GETTING NICKEL-AND-DIMED: Court Lieut. Angela Shirlaw a year ago told a State Senate hearing that she was being wrongly denied nearly a thousand hours of sick leave to which she retroactively became entitled under a 2017 law because the Office of Court Administration claimed she and other staffers who became ill working in the recovery efforts at the World Trade Center site went there as volunteers rather than on assignment. OCA then granted her credit for the time off she’d taken for breast-cancer treatment, but on Sept. 10 notified her that she was losing credit for 81 hours of that time that was not covered by the law.

On Sept. 10 the Office of Court Administration wrote Lieut. Angela Shirlaw, who had a double mastectomy in 2017 as a consequence of the breast cancer she contracted during her work at the contaminated World Trade Center site, that the agency was rescinding 81 hours of annual leave time it had granted her last year.

At issue, according to the OCA, was the portion of Ms. Shirlaw’s lost time that was not expressly designated as sick time.

Union Head: Outrageous

“It is a little outrageous,” said Dennis Quirk, president of the New York State Court Officers Association. “They have credited people with time as they were required to do under the legislation and now, they are taking it back.”

He continued, “It seems that every time you turn around, the Office of Court Administration does something negative against people who were affected by 9/11. Today they had a ceremony at the Court Officers’ Academy praising everybody for 9/11, but they don’t practice what they preach.”

The workweek for state Court Officers is 35 hours, and they are given the option of getting paid for the balance they work, between 35 and 40 hours, or banking it toward retirement. That balance, along with other unused time, can be used to buy post-employment benefits.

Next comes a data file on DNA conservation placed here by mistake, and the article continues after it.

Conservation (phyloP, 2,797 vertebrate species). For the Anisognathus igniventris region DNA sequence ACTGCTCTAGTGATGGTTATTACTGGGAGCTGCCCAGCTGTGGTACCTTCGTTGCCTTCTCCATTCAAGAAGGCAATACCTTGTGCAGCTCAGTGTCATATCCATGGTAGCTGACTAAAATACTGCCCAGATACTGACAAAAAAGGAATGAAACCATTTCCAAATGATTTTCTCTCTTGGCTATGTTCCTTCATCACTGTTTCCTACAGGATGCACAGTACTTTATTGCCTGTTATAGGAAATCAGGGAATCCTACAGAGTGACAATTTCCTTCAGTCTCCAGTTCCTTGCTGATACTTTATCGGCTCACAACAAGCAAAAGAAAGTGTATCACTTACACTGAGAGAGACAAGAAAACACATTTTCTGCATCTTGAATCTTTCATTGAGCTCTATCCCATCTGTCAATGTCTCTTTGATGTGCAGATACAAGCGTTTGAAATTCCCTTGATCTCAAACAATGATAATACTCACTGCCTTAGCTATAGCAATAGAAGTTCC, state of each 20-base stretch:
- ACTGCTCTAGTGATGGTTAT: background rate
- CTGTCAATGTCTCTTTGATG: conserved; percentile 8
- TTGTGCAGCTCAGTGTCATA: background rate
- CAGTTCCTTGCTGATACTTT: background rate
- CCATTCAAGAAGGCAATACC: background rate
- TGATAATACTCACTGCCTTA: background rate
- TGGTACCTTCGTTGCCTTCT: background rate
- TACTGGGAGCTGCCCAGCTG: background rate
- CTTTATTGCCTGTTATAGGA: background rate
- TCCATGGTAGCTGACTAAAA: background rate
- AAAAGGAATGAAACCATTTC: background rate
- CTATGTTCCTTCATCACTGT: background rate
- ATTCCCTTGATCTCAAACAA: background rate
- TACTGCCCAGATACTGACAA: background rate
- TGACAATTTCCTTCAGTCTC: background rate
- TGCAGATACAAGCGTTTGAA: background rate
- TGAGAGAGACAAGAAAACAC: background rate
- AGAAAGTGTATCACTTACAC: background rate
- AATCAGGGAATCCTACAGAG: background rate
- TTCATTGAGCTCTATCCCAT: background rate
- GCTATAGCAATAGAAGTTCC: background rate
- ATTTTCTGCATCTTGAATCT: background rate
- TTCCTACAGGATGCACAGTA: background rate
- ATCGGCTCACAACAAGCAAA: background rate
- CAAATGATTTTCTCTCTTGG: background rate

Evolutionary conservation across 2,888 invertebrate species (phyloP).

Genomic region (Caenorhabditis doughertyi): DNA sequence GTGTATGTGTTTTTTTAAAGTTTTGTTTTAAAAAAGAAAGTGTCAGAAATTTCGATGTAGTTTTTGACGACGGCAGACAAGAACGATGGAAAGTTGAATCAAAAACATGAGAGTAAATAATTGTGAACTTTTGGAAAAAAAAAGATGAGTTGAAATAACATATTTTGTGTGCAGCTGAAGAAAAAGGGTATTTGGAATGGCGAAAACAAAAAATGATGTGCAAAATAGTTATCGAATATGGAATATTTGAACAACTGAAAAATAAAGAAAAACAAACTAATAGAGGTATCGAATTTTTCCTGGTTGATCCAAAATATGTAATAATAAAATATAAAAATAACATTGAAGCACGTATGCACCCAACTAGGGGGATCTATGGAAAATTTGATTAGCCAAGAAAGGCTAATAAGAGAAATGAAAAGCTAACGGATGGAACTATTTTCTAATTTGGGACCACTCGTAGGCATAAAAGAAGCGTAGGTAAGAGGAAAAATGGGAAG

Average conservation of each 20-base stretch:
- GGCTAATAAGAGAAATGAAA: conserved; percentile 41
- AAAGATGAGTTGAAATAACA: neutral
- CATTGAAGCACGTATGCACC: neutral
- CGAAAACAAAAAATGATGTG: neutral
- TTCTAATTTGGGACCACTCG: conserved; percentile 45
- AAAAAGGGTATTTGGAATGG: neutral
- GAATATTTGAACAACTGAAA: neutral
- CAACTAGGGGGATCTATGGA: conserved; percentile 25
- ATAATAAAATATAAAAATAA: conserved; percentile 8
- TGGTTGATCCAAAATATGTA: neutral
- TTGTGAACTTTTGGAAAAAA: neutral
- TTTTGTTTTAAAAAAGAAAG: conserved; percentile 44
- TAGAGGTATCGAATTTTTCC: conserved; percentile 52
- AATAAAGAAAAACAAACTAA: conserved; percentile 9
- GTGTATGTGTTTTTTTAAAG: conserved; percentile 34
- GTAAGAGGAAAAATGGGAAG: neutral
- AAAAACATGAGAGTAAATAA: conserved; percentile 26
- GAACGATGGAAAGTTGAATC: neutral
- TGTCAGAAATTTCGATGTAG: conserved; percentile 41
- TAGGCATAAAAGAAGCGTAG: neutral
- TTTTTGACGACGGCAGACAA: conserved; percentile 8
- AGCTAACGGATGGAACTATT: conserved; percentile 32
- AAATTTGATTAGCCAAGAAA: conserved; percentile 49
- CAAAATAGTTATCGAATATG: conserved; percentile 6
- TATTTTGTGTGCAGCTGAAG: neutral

Mr. Quirk said his members had been asked to fill out an application for the 9/11 benefit which required they identify their sick time, compensation and vacation time.

‘Totally Disheartened’

“I feel totally disheartened by this agency,” Ms. Shirlaw said in a phone interview. “They are making sure we never forget.”

The union estimated the clawback affects 25 Court Officers.

In a response to a query from this newspaper, a spokesman for the OCA confirmed that a letter had gone out but said it was the result of “discussions with the State Comptroller,” at which point “we collectively determined that a portion of her accrued time, approximately 81 hours of annual leave, compensatory and pre-tour prep time, was not subject to restoration by the WTC-Sick Leave legislation signed by the Governor.”

The spokesman’s email continued, “The vast majority of her accrued time, however, 881 hours of sick leave, was restored and remains hers. Regrettably, that letter was dated September 10th, the day before the 18th anniversary of the attacks, and we take responsibility for that; however, it should in no way reflect anything but our bureaucratic failing, not the sacrifices made by both the Lieutenant and all Court Officers who responded that day, in the days after and continue to contribute so much.”

A staffer in State Comptroller Thomas P. Di Napoli’s press office said that the Comptroller had not been asked for an opinion on Ms. Shirlaw’s case but could not confirm the agency was reviewing OCA’s re-interpretation of the 2017 law.

Way Around State Law

In 2018, OCA denied Ms. Shirlaw’s claim for hundreds of hours she sought credit for after she exhausted her leave bank in the process of seeking treatment for her aggressive WTC-certified cancer.

OCA’s denial was issued despite Governor Cuomo in September 2017 having signed a bill that granted unlimited sick time to all certified state, county and municipal employees outside New York City.

The agency claimed that Ms. Shirlaw was ineligible because she and her fellow Court Officers who had been detailed to the WTC site had actually volunteered for the assignment.

Twelve months ago, Ms. Shirlaw went public about her situation in testimony before the State Senate Civil Service and Pensions Committee, which was investigating the failure of state and local agencies to comply with the WTC unlimited sick-leave bill.

In addition to the aggressive form of breast cancer, she was diagnosed with polyneuropathy, a side effect of her treatment that was also certified as a World Trade Center condition.

An Abrupt Reversal

After Ms. Shirlaw’s testimony, Mr. Quirk championed her cause and in short order OCA reversed course and restored the lost time.

“As you may know, the General Municipal Law was amended to provide for sick leave at full pay and without charge to accruals for public employees who 'participated in the World Trade Center rescue, recovery or cleanup operations' and subsequently developed a qualifying World Trade Center condition,” OCA’s Carolyn Grimaldi told stakeholders last year. “Under the law, eligible employees are also entitled to restoration of sick leave accruals used previously for such qualifying condition from the date of their initial diagnosis.”

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